U.S. Airways And American Airlines Merger Has Eye On Emerging Markets

| About: American Airlines (AAL)

Shares of US Airways (LCC) and American Airlines (AAMRQ.PK) have seen substantial appreciation over the past few months due to merger rumors. Now that they've decided to tie the knot, how will the tie-up affect both profitability and the route structure to lucrative emerging markets?

Over the past decade, the United States commercial aviation industry has undergone a sea change. Since 9/11 the cost structure of legacy carriers hasn't allowed full-service airlines to compete head-to-head with no-frills, low-cost carriers in most person-to-person domestic markets. The advent of Southwest Airlines (NYSE:LUV) as a nationwide carrier saw legacy airlines largely retreat from point-to-point domestic service while further consolidating hub-and-spoke operations and catering to corporate clients.

This reality catalyzed two fundamental changes in the U.S. airline industry: increased focus on higher-yielding international routes, and further consolidation of legacy carriers. The US Airways/American Airlines merger is indicative of both trends.

After Delta (NYSE:DAL) merged with Northwest, and United (NYSE:UAL) with Continental, US Airways and American were the last two at the dance without a partner. Many market observers figured it was only a matter of time before these two entities got together as it became increasingly difficult for legacy carriers to operate profitably on a nationwide scale. Given American’s precarious financial situation, a merger, and a concomitant reset of onerous labor deals, seemed like the most logical solution.

While American’s overall profitability may have suffered as a result of an inflated cost structure, the company possesses a number of prized assets that could have made the company a valuable commodity to any airline. The company’s hubs in cities with major corporate ties – New York, Los Angeles, Chicago, Dallas, and Miami – make it well-positioned to win lucrative corporate contracts. With retail domestic travelers opting for either Southwest or bargain online fares, these corporate contracts are what allow operations to remain close to profitability.

Furthermore, and arguably most importantly, American Airlines is the United States’ largest operator to the fast-growing emerging markets of Latin America. Recently released DOT statistics show that American is easily the most profitable operator to Latin America with yields significantly outpacing those of its competitors. The company’s high brand recognition in Brazil and its service to six Brazilian destinations make it the leading U.S. carrier to South America’s largest economy. American’s sizable presence in markets like Colombia, Peru, Chile, and Mexico also means the company has exposure to many fast-growing markets to the south.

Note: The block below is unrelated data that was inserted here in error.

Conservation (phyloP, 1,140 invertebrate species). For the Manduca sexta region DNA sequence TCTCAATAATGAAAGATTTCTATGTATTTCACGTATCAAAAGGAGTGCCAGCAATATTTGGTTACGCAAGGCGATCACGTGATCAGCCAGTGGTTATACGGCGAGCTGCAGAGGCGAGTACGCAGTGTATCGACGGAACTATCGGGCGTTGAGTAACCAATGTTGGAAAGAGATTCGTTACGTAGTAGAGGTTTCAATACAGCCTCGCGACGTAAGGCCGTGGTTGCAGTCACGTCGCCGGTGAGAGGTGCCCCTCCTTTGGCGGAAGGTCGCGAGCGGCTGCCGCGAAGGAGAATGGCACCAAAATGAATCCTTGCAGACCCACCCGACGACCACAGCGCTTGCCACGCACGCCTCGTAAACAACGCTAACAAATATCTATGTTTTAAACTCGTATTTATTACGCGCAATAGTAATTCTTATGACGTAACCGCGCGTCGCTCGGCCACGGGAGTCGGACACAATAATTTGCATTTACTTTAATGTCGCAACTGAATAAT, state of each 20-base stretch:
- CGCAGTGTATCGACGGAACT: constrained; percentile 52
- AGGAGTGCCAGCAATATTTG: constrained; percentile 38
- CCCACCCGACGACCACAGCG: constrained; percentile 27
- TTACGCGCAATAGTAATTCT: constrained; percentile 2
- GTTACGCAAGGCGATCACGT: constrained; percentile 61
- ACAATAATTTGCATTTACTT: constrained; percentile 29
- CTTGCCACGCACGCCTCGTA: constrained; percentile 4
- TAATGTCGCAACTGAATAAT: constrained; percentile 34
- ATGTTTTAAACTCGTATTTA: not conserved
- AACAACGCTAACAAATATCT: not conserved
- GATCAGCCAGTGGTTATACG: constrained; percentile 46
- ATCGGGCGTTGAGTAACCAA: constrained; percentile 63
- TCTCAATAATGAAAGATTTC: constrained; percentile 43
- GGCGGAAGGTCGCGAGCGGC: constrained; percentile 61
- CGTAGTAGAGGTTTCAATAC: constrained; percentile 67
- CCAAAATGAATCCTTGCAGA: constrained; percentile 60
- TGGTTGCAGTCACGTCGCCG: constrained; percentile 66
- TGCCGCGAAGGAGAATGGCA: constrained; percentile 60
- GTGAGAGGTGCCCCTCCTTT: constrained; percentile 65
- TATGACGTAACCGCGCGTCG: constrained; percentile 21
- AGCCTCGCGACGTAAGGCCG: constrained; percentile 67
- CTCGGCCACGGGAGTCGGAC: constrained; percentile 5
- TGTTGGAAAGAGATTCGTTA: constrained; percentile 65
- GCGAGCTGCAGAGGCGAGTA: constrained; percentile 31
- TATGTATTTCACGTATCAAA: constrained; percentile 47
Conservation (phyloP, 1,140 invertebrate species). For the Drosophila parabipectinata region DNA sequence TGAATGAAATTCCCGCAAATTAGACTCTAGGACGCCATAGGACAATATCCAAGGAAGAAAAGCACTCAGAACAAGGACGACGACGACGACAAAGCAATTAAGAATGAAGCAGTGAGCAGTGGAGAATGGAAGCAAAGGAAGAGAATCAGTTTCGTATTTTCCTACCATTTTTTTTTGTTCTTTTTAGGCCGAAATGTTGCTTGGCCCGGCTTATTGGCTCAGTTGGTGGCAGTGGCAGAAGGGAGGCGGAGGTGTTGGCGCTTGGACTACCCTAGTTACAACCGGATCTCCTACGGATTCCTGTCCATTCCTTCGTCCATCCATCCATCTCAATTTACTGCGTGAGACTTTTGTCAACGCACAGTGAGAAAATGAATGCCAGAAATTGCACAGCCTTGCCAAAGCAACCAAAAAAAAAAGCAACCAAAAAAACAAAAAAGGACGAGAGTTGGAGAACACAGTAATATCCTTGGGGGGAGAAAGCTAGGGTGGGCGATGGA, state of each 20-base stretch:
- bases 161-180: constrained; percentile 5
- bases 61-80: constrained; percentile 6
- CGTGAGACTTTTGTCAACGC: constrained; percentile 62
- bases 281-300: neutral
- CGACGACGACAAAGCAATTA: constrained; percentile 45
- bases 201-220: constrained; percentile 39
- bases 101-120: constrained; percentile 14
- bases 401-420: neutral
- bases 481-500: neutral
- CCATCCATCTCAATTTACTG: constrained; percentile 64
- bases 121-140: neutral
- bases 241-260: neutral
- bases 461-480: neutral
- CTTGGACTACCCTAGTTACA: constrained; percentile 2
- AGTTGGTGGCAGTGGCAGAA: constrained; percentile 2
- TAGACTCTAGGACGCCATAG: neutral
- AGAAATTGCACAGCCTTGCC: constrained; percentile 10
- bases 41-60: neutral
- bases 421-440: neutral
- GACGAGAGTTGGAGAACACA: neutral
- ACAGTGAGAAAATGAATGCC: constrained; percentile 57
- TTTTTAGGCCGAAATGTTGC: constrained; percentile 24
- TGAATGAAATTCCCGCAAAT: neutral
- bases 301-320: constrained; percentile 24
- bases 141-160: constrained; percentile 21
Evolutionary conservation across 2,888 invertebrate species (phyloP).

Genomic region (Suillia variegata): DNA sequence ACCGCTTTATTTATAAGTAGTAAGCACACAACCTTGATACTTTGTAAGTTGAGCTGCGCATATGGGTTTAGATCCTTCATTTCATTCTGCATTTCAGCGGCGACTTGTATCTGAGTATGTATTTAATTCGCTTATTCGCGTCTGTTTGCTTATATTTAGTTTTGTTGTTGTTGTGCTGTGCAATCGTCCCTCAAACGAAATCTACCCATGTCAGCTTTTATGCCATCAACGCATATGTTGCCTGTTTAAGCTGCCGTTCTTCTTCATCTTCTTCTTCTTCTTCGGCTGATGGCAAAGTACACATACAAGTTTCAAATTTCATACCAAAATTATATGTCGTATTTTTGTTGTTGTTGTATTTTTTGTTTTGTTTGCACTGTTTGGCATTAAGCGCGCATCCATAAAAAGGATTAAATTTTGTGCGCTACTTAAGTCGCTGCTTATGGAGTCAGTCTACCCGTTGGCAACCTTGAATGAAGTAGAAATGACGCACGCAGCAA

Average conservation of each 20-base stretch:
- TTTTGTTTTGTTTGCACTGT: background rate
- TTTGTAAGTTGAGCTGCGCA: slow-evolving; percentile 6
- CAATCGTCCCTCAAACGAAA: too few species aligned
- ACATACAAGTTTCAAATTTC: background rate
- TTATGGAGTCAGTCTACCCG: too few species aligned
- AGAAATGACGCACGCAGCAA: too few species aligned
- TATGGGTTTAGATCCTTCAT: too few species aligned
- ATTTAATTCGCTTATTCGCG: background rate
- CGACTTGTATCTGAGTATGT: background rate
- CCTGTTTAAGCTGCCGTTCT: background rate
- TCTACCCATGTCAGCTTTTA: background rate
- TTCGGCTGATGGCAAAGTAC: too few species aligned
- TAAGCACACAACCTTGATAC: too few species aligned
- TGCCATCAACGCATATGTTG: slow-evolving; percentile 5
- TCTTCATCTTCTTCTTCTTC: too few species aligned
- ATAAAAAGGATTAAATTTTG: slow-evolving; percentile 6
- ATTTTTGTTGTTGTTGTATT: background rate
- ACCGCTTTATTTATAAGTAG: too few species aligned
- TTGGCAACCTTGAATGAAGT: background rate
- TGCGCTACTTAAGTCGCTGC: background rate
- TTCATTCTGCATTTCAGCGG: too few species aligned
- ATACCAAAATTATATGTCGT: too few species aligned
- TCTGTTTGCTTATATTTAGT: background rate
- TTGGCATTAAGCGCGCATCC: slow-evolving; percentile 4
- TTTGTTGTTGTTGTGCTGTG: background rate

A merger with US Airways could allow American to optimize its South American network, with US Airways’ Charlotte hub possibly becoming a relief hub for Miami. For example, lower-yielding connecting traffic from Brazil to destinations like Boston, and Orlando, could be routed through Charlotte, while higher-yielding traffic can be kept on the nonstop routes to Miami. New aircraft types should also allow for the merged entity to more accurately allocate seats to various international destinations.

While the synergies envisaged by the higher-ups in Phoenix and Dallas will take time to implement, the reduction of redundant hubs and improved cost structure should see the new carrier see profitability in the future.

Given the vagaries of the airline industry however, now is likely not the time to invest in either American or US Airways. Both stocks have appreciated substantially over the past few months; as market observers know, mature domestic market carriers make for terrible long-term investments.

However at some point over the medium-term, concerns over some event, be it the health of the U.S. economy, rising gas prices, or an aircraft grounding, will send these stocks substantially lower. When that happens, this new carrier, with its improved cost structure, lucrative Latin American routes, and numerous corporate contracts could make for a very profitable trade.